[Labor Day update for our Kickstarter.com project]
The year is 2007. Walking in Adelaide with our small touring group of Korean students, we came ‘round a corner and found ourselves surrounded by an intense column of marchers carrying signs, decked out in printed headgear and banners and out to press home a point to their fellow citizens, “We are Australian Labor; we are your workers; ignore us at your peril.” Having once been of their number, and being still avid students of US labor history, we left our own entourage in Missus’s capable hands, so that we might join the column and thus declare our solidarity.
“What union is this”, we asked?
“Plumbers. Where y’ from, mate? Y’ sound like a Yank.”
“Too right, mate, and a union man for forty years,” we lied.
“Fair dinkum, mate, bloody long time that is! What union?”
Resisting the temptation to puff out our chest a little bit, and with a question not easy to answer, we opted for uncharacteristic modesty, “Building labor.”
“Ah, well, good on ya then, Mate. Welcome to Australia.”
Not as determined of step as this group, we stepped out of the line and slowed to let it pass by us, before returning to our group, taking a side trip down memory lane on the way back to them. It’s true enough that union blood flows in our veins. It was inevitable, growing up with Grandpa. He was a grand combination of storyteller and longtime member of the Brotherhood of Locomotive Engineers and Trainmen. To be for long in his presence was to experience a longing to belong to that world of brother workers, united under the banner of organized labor.
Thus prepared by our upbringing, and propelled leftward by the combined energies of war resistance and a serendipitous encounter with a bona fide movement hero of the United States (ask us later), that we should come winging out of icebox Idaho to slide down the Snoqualmie slope into an epicenter of the the US Labor Movement was an intellectual equivalent of running away to join the circus. The difference between our schoolboy fascination with labor history, and life as we found ourselves living it between Pioneer Square and the Pike Place Market in 1966 was akin to the contrast between reading the National Geographic Magazine and spending a year in the highlands of Papua New Guinea.
We arrived in Seattle invited by the Boeing Airplane Company, and in the two weeks that passed between the day of our arrival, and our first day of employment at the Renton Plant, we had an opportunity to explore the city. We took lodging as nearby Seattle University as we could afford, between Harborview Hospital and Yesler Way, a block from the point where it crests Capitol Hill. Nothing could have been more natural than to traverse that block and turn downhill toward the Smith Tower, the most beautiful building of its kind we had yet seen, and follow the Skid Road all the way to the harbor.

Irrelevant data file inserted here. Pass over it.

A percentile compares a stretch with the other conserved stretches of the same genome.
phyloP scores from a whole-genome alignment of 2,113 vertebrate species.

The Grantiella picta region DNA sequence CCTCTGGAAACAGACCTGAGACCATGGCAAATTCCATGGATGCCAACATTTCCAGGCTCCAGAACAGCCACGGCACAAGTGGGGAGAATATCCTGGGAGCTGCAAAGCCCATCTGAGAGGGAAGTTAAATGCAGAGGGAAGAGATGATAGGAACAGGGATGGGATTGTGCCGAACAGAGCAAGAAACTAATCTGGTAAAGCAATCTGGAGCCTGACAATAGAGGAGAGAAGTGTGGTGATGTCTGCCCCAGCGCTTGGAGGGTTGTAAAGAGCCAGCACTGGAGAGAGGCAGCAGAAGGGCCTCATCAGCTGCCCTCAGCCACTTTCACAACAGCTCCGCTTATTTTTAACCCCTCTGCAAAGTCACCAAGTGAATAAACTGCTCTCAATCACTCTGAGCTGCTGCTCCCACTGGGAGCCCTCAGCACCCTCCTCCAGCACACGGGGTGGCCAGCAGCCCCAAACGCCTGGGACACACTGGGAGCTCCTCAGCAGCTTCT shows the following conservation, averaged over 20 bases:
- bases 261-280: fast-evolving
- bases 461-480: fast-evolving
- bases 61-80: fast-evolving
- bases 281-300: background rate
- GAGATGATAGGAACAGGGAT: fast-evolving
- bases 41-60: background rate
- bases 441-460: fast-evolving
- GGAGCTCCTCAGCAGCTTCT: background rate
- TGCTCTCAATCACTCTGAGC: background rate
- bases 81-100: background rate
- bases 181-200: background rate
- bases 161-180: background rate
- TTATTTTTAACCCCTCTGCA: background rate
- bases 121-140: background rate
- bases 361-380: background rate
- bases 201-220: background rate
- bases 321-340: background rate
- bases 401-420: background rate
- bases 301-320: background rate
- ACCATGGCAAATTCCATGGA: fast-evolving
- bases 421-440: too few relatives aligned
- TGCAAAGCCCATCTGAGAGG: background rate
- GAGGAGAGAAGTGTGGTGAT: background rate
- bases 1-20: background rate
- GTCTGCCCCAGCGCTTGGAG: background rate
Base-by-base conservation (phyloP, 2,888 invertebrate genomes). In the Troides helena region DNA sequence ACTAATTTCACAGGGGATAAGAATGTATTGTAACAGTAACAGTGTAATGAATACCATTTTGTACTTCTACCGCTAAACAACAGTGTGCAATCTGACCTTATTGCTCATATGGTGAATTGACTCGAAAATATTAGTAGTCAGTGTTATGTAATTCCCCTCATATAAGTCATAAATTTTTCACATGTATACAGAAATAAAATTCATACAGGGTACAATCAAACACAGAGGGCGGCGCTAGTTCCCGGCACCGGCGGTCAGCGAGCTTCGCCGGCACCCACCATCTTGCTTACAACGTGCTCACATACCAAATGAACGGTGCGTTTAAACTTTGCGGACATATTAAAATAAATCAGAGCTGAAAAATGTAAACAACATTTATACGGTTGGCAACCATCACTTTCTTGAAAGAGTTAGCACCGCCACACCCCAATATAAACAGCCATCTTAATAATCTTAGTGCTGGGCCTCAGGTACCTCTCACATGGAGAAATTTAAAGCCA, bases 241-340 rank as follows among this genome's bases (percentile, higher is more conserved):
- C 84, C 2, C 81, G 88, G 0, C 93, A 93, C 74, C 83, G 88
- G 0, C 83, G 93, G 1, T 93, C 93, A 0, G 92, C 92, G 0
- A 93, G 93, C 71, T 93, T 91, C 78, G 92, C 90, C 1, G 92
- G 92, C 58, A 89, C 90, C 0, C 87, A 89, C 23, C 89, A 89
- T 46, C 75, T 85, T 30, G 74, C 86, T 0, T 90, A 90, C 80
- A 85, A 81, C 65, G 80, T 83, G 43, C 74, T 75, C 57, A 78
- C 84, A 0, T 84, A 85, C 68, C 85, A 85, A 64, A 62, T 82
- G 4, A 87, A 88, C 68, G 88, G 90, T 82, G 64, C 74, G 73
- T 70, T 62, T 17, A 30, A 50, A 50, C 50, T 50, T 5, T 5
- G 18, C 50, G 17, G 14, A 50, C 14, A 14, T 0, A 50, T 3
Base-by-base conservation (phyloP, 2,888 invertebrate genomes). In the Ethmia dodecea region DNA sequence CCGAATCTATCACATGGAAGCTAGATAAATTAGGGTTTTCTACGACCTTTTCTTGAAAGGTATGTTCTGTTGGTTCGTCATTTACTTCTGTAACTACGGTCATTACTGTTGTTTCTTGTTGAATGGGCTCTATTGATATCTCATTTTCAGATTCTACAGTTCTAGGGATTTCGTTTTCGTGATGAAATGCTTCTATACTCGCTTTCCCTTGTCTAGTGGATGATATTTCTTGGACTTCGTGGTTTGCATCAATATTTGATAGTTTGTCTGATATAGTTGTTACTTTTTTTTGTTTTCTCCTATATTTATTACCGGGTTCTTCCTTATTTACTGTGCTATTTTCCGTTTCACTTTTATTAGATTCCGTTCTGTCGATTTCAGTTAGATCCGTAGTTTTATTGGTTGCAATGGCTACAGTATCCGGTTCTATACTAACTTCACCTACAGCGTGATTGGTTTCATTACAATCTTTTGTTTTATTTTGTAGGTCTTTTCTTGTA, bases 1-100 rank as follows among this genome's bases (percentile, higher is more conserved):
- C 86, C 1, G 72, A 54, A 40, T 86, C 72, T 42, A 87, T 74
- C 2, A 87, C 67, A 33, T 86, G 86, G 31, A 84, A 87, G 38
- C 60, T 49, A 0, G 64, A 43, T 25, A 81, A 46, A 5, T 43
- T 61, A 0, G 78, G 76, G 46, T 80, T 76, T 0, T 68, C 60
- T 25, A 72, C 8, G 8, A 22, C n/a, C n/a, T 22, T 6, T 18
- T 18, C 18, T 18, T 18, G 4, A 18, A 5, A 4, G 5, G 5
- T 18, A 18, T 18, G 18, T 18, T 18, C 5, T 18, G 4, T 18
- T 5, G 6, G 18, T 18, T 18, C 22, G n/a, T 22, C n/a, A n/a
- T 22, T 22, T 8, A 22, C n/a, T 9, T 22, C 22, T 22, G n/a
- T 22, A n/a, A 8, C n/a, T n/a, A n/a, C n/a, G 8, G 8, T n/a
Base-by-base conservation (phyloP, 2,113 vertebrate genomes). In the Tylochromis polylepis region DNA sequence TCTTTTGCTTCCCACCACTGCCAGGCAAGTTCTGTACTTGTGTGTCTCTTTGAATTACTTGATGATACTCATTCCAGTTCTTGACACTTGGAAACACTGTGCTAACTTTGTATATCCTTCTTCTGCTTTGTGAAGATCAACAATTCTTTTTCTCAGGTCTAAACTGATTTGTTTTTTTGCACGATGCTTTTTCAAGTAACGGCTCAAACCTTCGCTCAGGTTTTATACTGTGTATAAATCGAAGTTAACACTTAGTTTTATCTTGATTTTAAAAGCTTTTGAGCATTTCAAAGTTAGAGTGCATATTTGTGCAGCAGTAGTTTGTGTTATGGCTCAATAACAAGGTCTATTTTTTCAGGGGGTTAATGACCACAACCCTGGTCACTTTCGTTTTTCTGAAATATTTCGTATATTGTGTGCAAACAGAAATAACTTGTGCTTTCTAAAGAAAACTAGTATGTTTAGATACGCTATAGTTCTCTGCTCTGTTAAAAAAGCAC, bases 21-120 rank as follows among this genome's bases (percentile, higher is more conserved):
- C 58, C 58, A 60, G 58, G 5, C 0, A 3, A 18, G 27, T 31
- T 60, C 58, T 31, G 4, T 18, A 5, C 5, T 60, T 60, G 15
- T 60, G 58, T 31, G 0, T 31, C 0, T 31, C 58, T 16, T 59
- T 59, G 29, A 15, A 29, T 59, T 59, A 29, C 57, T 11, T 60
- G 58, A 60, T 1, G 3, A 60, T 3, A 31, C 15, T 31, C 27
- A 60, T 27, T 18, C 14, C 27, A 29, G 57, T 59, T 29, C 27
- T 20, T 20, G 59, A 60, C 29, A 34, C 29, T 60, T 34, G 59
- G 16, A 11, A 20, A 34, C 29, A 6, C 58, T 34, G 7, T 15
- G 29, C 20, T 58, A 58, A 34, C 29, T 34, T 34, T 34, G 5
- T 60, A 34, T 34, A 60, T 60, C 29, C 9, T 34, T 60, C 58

Reaching Pioneer Square, one of the first things to catch our eye is a sign bearing the word “Id”, two doors south of the intersection of Yesler and 1st Avenue, and facing east, the direction from which we had just come. Drawing closer, we make out the word “Bookstore”. Of course we make a beeline for the entrance. Once inside, we quickly make the single, and singular, discovery that conveyed to us better than perhaps any other could, that for the time being at least, we had come home.
Inside, the shop was in disarray. “We’re not really open today” said the woman at the desk near the door. “We’re hanging the paintings for our opening tomorrow. Please come back then. The art is amazing, and there will be food and drinks and a lot of interesting people.” Art, food, drink, interesting people! All that was needed for a royal flush was a jazz trio and Billie Holiday. We knew we’d be back before we’d had the chance to see anything of the art, which appeared to consist of dozens of comparatively small watercolor panels seeming to have a vaguely (from that distance) Hieronymus Bosch-y thang going. One step closer, and the impression disappeared.
“What’s the show?” we asked, in no hurry to leave such a splendid find just yet.
“They’re scenes from Seattle’s labor history,” replied the lady. She was soon to become our good friend, we could tell.
A few days later, we became a part of Seattle labor history, too, as we began our employment at Boeing. A combination of shop politics and LSD would have the result that our job there, and the first of our journeyman tickets in five different labor unions, would come to an end after our first two very interesting and eye-opening months living in the City on the Sound.
The paintings were amazing, and they were being hung that day by the grandsons of the man who painted them, a man whose middle namesake was one of the only two men in US history to be imprisoned for conscientious objection in both world wars. The other was the bona fide hero of the labor movement in America that we mentioned having met in Idaho, shortly before leaving. That’s another story. You can see the paintings here.
Enjoy your Labor Day in a spirit of solidarity with working men and women everywhere.